FARE work with local young people to produce the Young Voices magazine, which provides information on what's happening in their area and also provides an opportunity for young people to express their views on relevant issues. This magazine in produced in partnership with John Wheatley College and is made available on the Easterhouse website, to reach a wider audience.

Now in it's sixth year, the Mini-Olympics Programme involves delivering a four-week athletics programme to all primary seven pupils in the Greater Easterhouse area. This programme culminates with an event at the Kelvinhall International and around 700 children, teachers and parents were involved at the last event in June. Partner organisations provided packed lunches, fruit, water and transport for the event.

FARE deliver a range of projects and programmes for young people in the Greater Easterhouse area. The projects are focused on helping the young people to address the challenges and issues they face. Through focused events and activities, young people can improve their communication skills, build their self-esteem, get experience of team working and gain independent living skills.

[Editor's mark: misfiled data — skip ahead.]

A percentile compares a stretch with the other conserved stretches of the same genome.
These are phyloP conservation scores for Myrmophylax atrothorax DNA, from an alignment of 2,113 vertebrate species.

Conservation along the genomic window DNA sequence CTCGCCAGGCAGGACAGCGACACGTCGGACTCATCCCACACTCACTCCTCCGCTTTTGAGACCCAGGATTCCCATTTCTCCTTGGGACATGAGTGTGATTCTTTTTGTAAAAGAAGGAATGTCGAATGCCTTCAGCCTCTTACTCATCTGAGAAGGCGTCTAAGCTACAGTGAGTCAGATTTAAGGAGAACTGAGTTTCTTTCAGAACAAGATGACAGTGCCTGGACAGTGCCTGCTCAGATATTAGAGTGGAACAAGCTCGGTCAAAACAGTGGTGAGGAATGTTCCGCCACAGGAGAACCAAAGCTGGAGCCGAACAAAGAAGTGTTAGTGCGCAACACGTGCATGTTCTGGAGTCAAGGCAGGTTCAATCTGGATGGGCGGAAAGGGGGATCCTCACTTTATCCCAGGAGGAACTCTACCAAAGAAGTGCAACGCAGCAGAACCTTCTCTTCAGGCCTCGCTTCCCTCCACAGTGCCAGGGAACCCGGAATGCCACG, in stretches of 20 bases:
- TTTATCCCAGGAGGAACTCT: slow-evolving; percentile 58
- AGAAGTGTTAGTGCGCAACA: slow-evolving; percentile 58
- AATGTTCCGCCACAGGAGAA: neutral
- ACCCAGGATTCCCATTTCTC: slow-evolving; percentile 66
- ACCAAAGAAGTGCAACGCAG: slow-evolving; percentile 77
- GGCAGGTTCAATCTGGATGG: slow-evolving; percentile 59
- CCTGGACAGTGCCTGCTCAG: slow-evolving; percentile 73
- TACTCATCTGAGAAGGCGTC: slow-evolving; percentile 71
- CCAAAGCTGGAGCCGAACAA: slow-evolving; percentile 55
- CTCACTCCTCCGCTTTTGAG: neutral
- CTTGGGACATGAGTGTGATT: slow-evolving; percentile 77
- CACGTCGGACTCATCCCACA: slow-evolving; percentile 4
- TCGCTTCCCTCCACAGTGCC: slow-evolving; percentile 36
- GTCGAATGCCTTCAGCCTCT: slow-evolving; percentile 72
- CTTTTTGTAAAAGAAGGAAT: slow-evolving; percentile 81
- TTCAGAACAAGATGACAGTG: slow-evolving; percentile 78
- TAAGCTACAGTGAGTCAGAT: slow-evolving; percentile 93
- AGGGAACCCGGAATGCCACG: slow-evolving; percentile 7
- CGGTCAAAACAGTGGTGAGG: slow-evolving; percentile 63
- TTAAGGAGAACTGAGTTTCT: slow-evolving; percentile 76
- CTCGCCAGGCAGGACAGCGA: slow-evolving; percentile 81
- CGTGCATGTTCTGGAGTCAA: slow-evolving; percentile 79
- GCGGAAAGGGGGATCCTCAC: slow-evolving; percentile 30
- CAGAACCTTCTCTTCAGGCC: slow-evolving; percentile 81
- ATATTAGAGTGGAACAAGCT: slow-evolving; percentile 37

The Mer Tae Me Project is a 15 week personal development programme for young people heavily involved in gang and territorial issues, and those at high risk. The programme involves issue based workshops addressing a range of issues including gangs and territorialism, alcohol and drug abuse, anti-social behaviour and moral reasoning. A range of indoor and outdoor activities are arranged for the weekends - a time when most anti-social behaviour occurs - and includes football, bowling, mountain biking and gorge walking. This project is funded from a range of sources including Sport Relief, local housing associations and has also received private sector investment. The local housing associations refer some of the participants to the group, and the changes to their behaviour, and the benefit to the wider community have been recognised through the reduction in anti-social behaviour.